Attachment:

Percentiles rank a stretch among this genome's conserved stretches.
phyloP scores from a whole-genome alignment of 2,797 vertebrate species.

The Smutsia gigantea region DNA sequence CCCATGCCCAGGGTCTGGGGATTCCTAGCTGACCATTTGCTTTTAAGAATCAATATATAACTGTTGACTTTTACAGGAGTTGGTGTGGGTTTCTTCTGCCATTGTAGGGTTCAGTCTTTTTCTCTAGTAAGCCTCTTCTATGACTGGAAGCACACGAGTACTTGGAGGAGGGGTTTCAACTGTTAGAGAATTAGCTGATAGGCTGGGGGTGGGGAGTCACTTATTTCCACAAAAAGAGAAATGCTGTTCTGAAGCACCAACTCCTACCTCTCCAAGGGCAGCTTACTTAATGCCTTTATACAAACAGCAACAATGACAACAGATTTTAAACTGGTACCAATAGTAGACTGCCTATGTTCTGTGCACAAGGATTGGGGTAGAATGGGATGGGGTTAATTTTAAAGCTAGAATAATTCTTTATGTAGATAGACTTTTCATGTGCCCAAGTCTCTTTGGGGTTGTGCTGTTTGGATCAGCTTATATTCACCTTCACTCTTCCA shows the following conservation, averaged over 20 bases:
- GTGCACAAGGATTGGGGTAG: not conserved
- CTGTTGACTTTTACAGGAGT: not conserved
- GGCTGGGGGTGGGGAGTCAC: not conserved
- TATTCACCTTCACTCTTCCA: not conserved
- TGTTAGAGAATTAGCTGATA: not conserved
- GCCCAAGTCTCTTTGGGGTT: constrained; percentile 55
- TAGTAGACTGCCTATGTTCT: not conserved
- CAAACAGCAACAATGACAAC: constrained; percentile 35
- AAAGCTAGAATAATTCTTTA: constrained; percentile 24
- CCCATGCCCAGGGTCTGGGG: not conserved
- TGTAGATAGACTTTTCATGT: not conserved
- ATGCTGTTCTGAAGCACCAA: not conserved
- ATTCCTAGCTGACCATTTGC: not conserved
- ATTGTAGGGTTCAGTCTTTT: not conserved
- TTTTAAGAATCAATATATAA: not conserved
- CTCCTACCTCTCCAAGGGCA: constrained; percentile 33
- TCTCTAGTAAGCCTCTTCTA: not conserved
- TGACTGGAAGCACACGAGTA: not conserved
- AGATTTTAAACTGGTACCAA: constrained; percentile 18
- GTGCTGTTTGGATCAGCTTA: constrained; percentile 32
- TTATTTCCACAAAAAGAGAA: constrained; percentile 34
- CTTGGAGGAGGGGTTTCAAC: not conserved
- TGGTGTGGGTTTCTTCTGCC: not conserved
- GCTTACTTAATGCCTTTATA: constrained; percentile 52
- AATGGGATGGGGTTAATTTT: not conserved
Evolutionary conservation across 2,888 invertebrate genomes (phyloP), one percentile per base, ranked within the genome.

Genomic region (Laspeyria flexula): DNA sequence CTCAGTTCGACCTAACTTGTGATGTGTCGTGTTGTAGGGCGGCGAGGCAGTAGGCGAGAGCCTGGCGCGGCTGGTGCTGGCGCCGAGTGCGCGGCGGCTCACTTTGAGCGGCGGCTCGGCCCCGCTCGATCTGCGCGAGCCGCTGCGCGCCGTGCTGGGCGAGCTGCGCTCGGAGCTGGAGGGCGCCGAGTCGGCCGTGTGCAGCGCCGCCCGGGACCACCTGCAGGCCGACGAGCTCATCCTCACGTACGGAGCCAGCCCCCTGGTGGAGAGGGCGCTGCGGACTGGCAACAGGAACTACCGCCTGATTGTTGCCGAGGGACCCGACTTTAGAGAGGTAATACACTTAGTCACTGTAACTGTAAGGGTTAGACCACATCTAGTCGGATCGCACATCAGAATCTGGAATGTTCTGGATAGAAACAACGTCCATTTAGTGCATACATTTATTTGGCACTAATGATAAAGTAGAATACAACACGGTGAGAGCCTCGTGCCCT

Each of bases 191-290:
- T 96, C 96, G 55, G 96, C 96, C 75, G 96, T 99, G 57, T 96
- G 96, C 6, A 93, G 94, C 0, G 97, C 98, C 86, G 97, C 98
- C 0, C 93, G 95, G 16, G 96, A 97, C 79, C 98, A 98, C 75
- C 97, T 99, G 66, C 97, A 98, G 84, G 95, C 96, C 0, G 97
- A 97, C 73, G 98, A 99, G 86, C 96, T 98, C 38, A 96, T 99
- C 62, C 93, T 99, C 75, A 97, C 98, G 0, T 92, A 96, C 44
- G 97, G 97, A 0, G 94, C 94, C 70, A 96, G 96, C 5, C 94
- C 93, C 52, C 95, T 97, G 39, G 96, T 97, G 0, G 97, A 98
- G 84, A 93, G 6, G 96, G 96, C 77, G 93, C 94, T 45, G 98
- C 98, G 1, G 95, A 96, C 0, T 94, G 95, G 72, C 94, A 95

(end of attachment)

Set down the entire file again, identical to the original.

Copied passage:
Percentiles rank a stretch among this genome's conserved stretches.
phyloP scores from a whole-genome alignment of 2,797 vertebrate species.

The Smutsia gigantea region DNA sequence CCCATGCCCAGGGTCTGGGGATTCCTAGCTGACCATTTGCTTTTAAGAATCAATATATAACTGTTGACTTTTACAGGAGTTGGTGTGGGTTTCTTCTGCCATTGTAGGGTTCAGTCTTTTTCTCTAGTAAGCCTCTTCTATGACTGGAAGCACACGAGTACTTGGAGGAGGGGTTTCAACTGTTAGAGAATTAGCTGATAGGCTGGGGGTGGGGAGTCACTTATTTCCACAAAAAGAGAAATGCTGTTCTGAAGCACCAACTCCTACCTCTCCAAGGGCAGCTTACTTAATGCCTTTATACAAACAGCAACAATGACAACAGATTTTAAACTGGTACCAATAGTAGACTGCCTATGTTCTGTGCACAAGGATTGGGGTAGAATGGGATGGGGTTAATTTTAAAGCTAGAATAATTCTTTATGTAGATAGACTTTTCATGTGCCCAAGTCTCTTTGGGGTTGTGCTGTTTGGATCAGCTTATATTCACCTTCACTCTTCCA shows the following conservation, averaged over 20 bases:
- GTGCACAAGGATTGGGGTAG: not conserved
- CTGTTGACTTTTACAGGAGT: not conserved
- GGCTGGGGGTGGGGAGTCAC: not conserved
- TATTCACCTTCACTCTTCCA: not conserved
- TGTTAGAGAATTAGCTGATA: not conserved
- GCCCAAGTCTCTTTGGGGTT: constrained; percentile 55
- TAGTAGACTGCCTATGTTCT: not conserved
- CAAACAGCAACAATGACAAC: constrained; percentile 35
- AAAGCTAGAATAATTCTTTA: constrained; percentile 24
- CCCATGCCCAGGGTCTGGGG: not conserved
- TGTAGATAGACTTTTCATGT: not conserved
- ATGCTGTTCTGAAGCACCAA: not conserved
- ATTCCTAGCTGACCATTTGC: not conserved
- ATTGTAGGGTTCAGTCTTTT: not conserved
- TTTTAAGAATCAATATATAA: not conserved
- CTCCTACCTCTCCAAGGGCA: constrained; percentile 33
- TCTCTAGTAAGCCTCTTCTA: not conserved
- TGACTGGAAGCACACGAGTA: not conserved
- AGATTTTAAACTGGTACCAA: constrained; percentile 18
- GTGCTGTTTGGATCAGCTTA: constrained; percentile 32
- TTATTTCCACAAAAAGAGAA: constrained; percentile 34
- CTTGGAGGAGGGGTTTCAAC: not conserved
- TGGTGTGGGTTTCTTCTGCC: not conserved
- GCTTACTTAATGCCTTTATA: constrained; percentile 52
- AATGGGATGGGGTTAATTTT: not conserved
Evolutionary conservation across 2,888 invertebrate genomes (phyloP), one percentile per base, ranked within the genome.

Genomic region (Laspeyria flexula): DNA sequence CTCAGTTCGACCTAACTTGTGATGTGTCGTGTTGTAGGGCGGCGAGGCAGTAGGCGAGAGCCTGGCGCGGCTGGTGCTGGCGCCGAGTGCGCGGCGGCTCACTTTGAGCGGCGGCTCGGCCCCGCTCGATCTGCGCGAGCCGCTGCGCGCCGTGCTGGGCGAGCTGCGCTCGGAGCTGGAGGGCGCCGAGTCGGCCGTGTGCAGCGCCGCCCGGGACCACCTGCAGGCCGACGAGCTCATCCTCACGTACGGAGCCAGCCCCCTGGTGGAGAGGGCGCTGCGGACTGGCAACAGGAACTACCGCCTGATTGTTGCCGAGGGACCCGACTTTAGAGAGGTAATACACTTAGTCACTGTAACTGTAAGGGTTAGACCACATCTAGTCGGATCGCACATCAGAATCTGGAATGTTCTGGATAGAAACAACGTCCATTTAGTGCATACATTTATTTGGCACTAATGATAAAGTAGAATACAACACGGTGAGAGCCTCGTGCCCT

Each of bases 191-290:
- T 96, C 96, G 55, G 96, C 96, C 75, G 96, T 99, G 57, T 96
- G 96, C 6, A 93, G 94, C 0, G 97, C 98, C 86, G 97, C 98
- C 0, C 93, G 95, G 16, G 96, A 97, C 79, C 98, A 98, C 75
- C 97, T 99, G 66, C 97, A 98, G 84, G 95, C 96, C 0, G 97
- A 97, C 73, G 98, A 99, G 86, C 96, T 98, C 38, A 96, T 99
- C 62, C 93, T 99, C 75, A 97, C 98, G 0, T 92, A 96, C 44
- G 97, G 97, A 0, G 94, C 94, C 70, A 96, G 96, C 5, C 94
- C 93, C 52, C 95, T 97, G 39, G 96, T 97, G 0, G 97, A 98
- G 84, A 93, G 6, G 96, G 96, C 77, G 93, C 94, T 45, G 98
- C 98, G 1, G 95, A 96, C 0, T 94, G 95, G 72, C 94, A 95